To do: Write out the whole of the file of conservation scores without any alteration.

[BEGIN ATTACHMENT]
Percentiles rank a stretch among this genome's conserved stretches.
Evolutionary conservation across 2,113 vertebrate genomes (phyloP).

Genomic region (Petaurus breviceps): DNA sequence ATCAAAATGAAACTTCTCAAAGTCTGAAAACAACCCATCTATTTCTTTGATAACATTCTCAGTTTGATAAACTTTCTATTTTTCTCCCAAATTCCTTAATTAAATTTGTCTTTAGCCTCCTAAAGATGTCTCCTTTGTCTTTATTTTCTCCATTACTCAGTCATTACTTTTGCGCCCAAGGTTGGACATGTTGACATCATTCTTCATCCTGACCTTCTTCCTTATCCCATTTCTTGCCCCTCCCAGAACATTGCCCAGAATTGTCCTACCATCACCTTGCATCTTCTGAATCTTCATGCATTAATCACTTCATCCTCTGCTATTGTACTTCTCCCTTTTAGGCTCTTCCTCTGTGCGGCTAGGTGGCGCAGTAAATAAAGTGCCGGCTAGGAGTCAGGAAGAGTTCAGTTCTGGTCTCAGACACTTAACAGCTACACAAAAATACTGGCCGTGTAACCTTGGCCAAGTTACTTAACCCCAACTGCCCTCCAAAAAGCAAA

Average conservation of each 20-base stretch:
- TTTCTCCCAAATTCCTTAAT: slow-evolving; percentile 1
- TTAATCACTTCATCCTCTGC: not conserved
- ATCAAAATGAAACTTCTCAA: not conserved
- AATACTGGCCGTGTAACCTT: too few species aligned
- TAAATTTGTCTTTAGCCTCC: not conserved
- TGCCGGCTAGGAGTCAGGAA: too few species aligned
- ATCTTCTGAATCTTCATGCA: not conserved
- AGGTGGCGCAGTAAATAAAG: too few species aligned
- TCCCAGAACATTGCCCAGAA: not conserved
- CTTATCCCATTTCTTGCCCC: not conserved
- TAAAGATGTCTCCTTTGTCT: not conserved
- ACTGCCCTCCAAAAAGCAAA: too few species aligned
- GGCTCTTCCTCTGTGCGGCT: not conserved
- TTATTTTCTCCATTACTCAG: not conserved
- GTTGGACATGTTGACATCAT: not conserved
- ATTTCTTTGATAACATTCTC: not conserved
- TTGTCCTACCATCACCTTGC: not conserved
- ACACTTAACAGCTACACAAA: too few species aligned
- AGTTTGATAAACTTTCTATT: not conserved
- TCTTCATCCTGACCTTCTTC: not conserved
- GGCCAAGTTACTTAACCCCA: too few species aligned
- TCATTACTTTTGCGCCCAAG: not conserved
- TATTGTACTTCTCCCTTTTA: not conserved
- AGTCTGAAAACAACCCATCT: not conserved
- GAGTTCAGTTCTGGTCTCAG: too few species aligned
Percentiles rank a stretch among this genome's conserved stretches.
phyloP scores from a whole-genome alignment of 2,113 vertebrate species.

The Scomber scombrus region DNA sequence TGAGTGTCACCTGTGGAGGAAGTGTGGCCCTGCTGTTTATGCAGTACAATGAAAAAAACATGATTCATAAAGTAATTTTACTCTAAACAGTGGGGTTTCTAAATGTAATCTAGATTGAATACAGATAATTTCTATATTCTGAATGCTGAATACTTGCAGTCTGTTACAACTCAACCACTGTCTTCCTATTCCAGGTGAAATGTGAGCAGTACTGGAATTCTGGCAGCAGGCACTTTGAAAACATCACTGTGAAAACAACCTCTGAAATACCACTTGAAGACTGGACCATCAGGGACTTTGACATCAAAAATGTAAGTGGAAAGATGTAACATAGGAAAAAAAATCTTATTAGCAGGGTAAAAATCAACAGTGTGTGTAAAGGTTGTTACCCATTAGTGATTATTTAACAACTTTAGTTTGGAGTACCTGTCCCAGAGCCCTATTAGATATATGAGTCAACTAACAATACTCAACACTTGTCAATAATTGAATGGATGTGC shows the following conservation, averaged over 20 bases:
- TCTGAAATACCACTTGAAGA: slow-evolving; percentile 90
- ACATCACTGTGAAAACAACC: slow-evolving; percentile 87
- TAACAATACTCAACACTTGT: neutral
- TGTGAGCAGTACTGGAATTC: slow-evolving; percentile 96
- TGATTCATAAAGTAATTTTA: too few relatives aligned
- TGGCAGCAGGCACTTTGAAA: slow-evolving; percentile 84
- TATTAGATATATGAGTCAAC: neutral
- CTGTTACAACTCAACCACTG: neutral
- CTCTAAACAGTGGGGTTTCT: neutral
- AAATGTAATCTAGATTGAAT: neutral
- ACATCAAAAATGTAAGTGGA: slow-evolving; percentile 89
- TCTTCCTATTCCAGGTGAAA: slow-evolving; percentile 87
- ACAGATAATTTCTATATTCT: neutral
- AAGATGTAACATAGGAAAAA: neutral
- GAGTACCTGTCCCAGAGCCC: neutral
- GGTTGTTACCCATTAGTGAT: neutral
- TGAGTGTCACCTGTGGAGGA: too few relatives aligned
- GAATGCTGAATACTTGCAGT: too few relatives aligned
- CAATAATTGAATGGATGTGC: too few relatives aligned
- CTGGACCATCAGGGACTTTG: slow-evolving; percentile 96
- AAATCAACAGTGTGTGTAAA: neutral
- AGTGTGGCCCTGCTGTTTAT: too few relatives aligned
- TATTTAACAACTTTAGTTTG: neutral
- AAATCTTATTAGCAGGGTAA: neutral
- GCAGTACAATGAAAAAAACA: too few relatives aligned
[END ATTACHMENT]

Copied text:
Percentiles rank a stretch among this genome's conserved stretches.
Evolutionary conservation across 2,113 vertebrate genomes (phyloP).

Genomic region (Petaurus breviceps): DNA sequence ATCAAAATGAAACTTCTCAAAGTCTGAAAACAACCCATCTATTTCTTTGATAACATTCTCAGTTTGATAAACTTTCTATTTTTCTCCCAAATTCCTTAATTAAATTTGTCTTTAGCCTCCTAAAGATGTCTCCTTTGTCTTTATTTTCTCCATTACTCAGTCATTACTTTTGCGCCCAAGGTTGGACATGTTGACATCATTCTTCATCCTGACCTTCTTCCTTATCCCATTTCTTGCCCCTCCCAGAACATTGCCCAGAATTGTCCTACCATCACCTTGCATCTTCTGAATCTTCATGCATTAATCACTTCATCCTCTGCTATTGTACTTCTCCCTTTTAGGCTCTTCCTCTGTGCGGCTAGGTGGCGCAGTAAATAAAGTGCCGGCTAGGAGTCAGGAAGAGTTCAGTTCTGGTCTCAGACACTTAACAGCTACACAAAAATACTGGCCGTGTAACCTTGGCCAAGTTACTTAACCCCAACTGCCCTCCAAAAAGCAAA

Average conservation of each 20-base stretch:
- TTTCTCCCAAATTCCTTAAT: slow-evolving; percentile 1
- TTAATCACTTCATCCTCTGC: not conserved
- ATCAAAATGAAACTTCTCAA: not conserved
- AATACTGGCCGTGTAACCTT: too few species aligned
- TAAATTTGTCTTTAGCCTCC: not conserved
- TGCCGGCTAGGAGTCAGGAA: too few species aligned
- ATCTTCTGAATCTTCATGCA: not conserved
- AGGTGGCGCAGTAAATAAAG: too few species aligned
- TCCCAGAACATTGCCCAGAA: not conserved
- CTTATCCCATTTCTTGCCCC: not conserved
- TAAAGATGTCTCCTTTGTCT: not conserved
- ACTGCCCTCCAAAAAGCAAA: too few species aligned
- GGCTCTTCCTCTGTGCGGCT: not conserved
- TTATTTTCTCCATTACTCAG: not conserved
- GTTGGACATGTTGACATCAT: not conserved
- ATTTCTTTGATAACATTCTC: not conserved
- TTGTCCTACCATCACCTTGC: not conserved
- ACACTTAACAGCTACACAAA: too few species aligned
- AGTTTGATAAACTTTCTATT: not conserved
- TCTTCATCCTGACCTTCTTC: not conserved
- GGCCAAGTTACTTAACCCCA: too few species aligned
- TCATTACTTTTGCGCCCAAG: not conserved
- TATTGTACTTCTCCCTTTTA: not conserved
- AGTCTGAAAACAACCCATCT: not conserved
- GAGTTCAGTTCTGGTCTCAG: too few species aligned
Percentiles rank a stretch among this genome's conserved stretches.
phyloP scores from a whole-genome alignment of 2,113 vertebrate species.

The Scomber scombrus region DNA sequence TGAGTGTCACCTGTGGAGGAAGTGTGGCCCTGCTGTTTATGCAGTACAATGAAAAAAACATGATTCATAAAGTAATTTTACTCTAAACAGTGGGGTTTCTAAATGTAATCTAGATTGAATACAGATAATTTCTATATTCTGAATGCTGAATACTTGCAGTCTGTTACAACTCAACCACTGTCTTCCTATTCCAGGTGAAATGTGAGCAGTACTGGAATTCTGGCAGCAGGCACTTTGAAAACATCACTGTGAAAACAACCTCTGAAATACCACTTGAAGACTGGACCATCAGGGACTTTGACATCAAAAATGTAAGTGGAAAGATGTAACATAGGAAAAAAAATCTTATTAGCAGGGTAAAAATCAACAGTGTGTGTAAAGGTTGTTACCCATTAGTGATTATTTAACAACTTTAGTTTGGAGTACCTGTCCCAGAGCCCTATTAGATATATGAGTCAACTAACAATACTCAACACTTGTCAATAATTGAATGGATGTGC shows the following conservation, averaged over 20 bases:
- TCTGAAATACCACTTGAAGA: slow-evolving; percentile 90
- ACATCACTGTGAAAACAACC: slow-evolving; percentile 87
- TAACAATACTCAACACTTGT: neutral
- TGTGAGCAGTACTGGAATTC: slow-evolving; percentile 96
- TGATTCATAAAGTAATTTTA: too few relatives aligned
- TGGCAGCAGGCACTTTGAAA: slow-evolving; percentile 84
- TATTAGATATATGAGTCAAC: neutral
- CTGTTACAACTCAACCACTG: neutral
- CTCTAAACAGTGGGGTTTCT: neutral
- AAATGTAATCTAGATTGAAT: neutral
- ACATCAAAAATGTAAGTGGA: slow-evolving; percentile 89
- TCTTCCTATTCCAGGTGAAA: slow-evolving; percentile 87
- ACAGATAATTTCTATATTCT: neutral
- AAGATGTAACATAGGAAAAA: neutral
- GAGTACCTGTCCCAGAGCCC: neutral
- GGTTGTTACCCATTAGTGAT: neutral
- TGAGTGTCACCTGTGGAGGA: too few relatives aligned
- GAATGCTGAATACTTGCAGT: too few relatives aligned
- CAATAATTGAATGGATGTGC: too few relatives aligned
- CTGGACCATCAGGGACTTTG: slow-evolving; percentile 96
- AAATCAACAGTGTGTGTAAA: neutral
- AGTGTGGCCCTGCTGTTTAT: too few relatives aligned
- TATTTAACAACTTTAGTTTG: neutral
- AAATCTTATTAGCAGGGTAA: neutral
- GCAGTACAATGAAAAAAACA: too few relatives aligned